That morning, when all the other patients had left, a new family was ushered in to the clinic.  At the middle of a big bundle of blankets was a newborn baby girl with two little clubfeet, less than a week old. Young parents with their first baby.

One of the therapists sat down with the family and began asking them questions: Any complications with the birth?  Any other clubfeet in the family? Any other health concerns that they know of? She filled out a health history and examined the feet. The doctor came over and examined the feet as well.  Yes, these are clubfeet.  Yes, we can help you.

The team proceeded to discuss a treatment plan with the parents: that they needed to come for casting every week, she would need a minor procedure in the doctor's office with local anesthesia, and that their child would need to wear braces on a special schedule.  When the conversation was finished, the family left with an appointment to return to the clinic the following week.

So many beautiful things that happened in this interaction: When the baby was born, a midwife told the family to go to the clubfoot clinic. The clinic was completely prepared to receive this young new patient.  The family was given accurate information about what to expect, and that their child could easily be treated and live a normal life!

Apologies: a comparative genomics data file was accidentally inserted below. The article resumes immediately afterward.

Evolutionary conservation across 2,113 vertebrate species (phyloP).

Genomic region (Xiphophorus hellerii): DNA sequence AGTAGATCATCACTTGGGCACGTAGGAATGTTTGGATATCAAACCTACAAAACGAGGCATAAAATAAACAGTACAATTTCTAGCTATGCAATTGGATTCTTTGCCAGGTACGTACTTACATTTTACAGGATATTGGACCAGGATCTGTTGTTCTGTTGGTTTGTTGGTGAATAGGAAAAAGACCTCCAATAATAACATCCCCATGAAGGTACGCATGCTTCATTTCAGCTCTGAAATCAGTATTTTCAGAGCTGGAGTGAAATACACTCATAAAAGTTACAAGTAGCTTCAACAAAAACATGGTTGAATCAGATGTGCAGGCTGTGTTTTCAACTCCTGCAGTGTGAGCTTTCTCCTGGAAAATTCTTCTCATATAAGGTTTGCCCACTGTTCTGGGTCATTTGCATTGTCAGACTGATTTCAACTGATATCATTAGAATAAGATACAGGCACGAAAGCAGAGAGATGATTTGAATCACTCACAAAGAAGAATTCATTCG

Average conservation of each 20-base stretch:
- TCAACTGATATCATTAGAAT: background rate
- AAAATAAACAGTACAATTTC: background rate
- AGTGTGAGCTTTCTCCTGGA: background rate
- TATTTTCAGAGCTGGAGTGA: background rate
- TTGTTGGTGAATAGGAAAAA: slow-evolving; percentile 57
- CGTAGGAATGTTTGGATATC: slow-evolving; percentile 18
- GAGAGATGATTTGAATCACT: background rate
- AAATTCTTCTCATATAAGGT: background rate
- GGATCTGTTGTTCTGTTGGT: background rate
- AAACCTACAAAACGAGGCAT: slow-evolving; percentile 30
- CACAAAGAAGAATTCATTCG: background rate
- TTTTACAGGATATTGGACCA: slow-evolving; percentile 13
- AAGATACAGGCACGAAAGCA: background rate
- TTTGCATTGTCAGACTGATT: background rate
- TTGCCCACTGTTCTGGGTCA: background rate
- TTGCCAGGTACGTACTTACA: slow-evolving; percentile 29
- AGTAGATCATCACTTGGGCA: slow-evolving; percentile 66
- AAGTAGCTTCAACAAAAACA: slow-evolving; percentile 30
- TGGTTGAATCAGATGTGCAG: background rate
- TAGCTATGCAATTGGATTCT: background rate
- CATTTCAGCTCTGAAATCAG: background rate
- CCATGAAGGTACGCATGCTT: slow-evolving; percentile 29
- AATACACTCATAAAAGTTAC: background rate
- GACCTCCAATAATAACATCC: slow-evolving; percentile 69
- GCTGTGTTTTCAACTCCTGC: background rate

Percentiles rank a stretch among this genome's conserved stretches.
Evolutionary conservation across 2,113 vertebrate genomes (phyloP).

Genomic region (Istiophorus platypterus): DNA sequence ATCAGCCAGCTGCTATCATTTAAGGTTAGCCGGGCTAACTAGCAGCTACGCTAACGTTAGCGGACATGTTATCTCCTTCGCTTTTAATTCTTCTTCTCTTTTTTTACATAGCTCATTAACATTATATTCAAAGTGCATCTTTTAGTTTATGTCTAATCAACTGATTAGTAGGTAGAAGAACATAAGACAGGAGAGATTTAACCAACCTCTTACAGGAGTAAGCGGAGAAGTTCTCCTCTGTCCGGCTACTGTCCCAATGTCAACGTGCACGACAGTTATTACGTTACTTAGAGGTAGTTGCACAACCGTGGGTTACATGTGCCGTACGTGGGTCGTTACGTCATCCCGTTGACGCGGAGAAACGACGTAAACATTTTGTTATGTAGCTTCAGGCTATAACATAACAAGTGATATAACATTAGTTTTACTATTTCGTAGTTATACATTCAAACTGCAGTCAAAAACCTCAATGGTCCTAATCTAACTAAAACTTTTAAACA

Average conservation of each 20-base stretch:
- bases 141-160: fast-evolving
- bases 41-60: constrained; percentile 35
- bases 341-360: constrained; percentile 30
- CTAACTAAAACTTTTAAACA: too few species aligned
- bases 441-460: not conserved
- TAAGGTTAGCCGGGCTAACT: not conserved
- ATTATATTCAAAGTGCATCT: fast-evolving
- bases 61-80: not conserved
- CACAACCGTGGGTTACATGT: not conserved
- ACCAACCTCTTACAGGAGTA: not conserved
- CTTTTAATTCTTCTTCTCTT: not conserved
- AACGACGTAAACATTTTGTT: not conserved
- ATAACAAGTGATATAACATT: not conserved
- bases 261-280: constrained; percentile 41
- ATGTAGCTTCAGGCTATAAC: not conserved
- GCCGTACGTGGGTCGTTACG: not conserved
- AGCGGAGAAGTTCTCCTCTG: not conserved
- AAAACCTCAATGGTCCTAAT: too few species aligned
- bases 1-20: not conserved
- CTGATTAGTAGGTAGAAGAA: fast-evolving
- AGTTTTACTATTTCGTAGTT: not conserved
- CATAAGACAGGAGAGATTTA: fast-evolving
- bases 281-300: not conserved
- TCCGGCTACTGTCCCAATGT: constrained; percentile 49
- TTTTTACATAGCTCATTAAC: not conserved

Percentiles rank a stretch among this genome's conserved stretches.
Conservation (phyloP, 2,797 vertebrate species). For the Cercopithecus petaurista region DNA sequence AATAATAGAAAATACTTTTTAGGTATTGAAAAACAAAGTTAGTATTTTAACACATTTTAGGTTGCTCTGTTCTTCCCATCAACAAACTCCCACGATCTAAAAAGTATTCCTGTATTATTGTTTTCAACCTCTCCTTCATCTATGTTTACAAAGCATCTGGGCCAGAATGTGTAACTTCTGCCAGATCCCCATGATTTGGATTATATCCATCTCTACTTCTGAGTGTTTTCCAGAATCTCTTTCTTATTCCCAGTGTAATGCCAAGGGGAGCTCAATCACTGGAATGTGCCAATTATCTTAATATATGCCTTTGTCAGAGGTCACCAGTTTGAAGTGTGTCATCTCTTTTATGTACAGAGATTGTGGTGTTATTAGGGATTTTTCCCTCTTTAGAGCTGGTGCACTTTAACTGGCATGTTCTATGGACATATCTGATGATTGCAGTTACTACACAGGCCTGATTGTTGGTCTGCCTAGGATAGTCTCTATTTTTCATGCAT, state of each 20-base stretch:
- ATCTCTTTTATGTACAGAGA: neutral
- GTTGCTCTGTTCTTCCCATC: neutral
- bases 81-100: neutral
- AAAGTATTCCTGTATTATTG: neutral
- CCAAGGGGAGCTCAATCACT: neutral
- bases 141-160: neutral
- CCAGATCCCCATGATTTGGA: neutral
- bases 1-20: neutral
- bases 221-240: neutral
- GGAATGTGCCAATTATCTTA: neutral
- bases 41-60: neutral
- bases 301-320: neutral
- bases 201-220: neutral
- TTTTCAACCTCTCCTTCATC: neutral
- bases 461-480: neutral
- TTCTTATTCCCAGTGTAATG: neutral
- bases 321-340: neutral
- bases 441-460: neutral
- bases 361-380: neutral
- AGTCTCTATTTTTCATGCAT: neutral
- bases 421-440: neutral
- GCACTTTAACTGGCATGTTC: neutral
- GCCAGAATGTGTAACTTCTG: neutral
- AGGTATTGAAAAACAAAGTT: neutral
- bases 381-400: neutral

All the pieces fit together so that this little baby was able to receive safe, correct and on-time treatment. Her parents didn't spend the first years of her life wondering if she would ever be able to walk normally.  She won't even remember that she ever had a deformity.

And the most beautiful thing:  we didn't have anything to do with it. This patient was not a Mercy Ships patient.

At that point our work was nearly finished. Clinically, the team was doing wonderfully. Long term plans were falling into place, and an organization called Miraclefeet became involved in supporting the clinic so that treatment will be accessible and affordable to as many families as possible.

Currently, the clinic is doing very well!

New patients are being treated.  Long-term support and partnership will come from Miraclefeet.  Andrianina, who worked with us as a Mercy Ships interpreter (and did SO much more than interpret), now works for Miraclefeet.  We are so very proud of the accomplishments of the clinicians we met and worked with.  They have become experts in clubfoot treatment in their country, and I know that God will use their skills to touch many many families in the future.  We are privileged and thankful to have worked alongside them, and to call them friends!

In the months before we left, Dr. Edouard kept telling us "I'm not worried, I know you will come back.  This clinic is like your child and you will come back to see how it is growing."  We certainly do want to go back to Madagascar.  I don't know when it will happen, but I believe it will. :)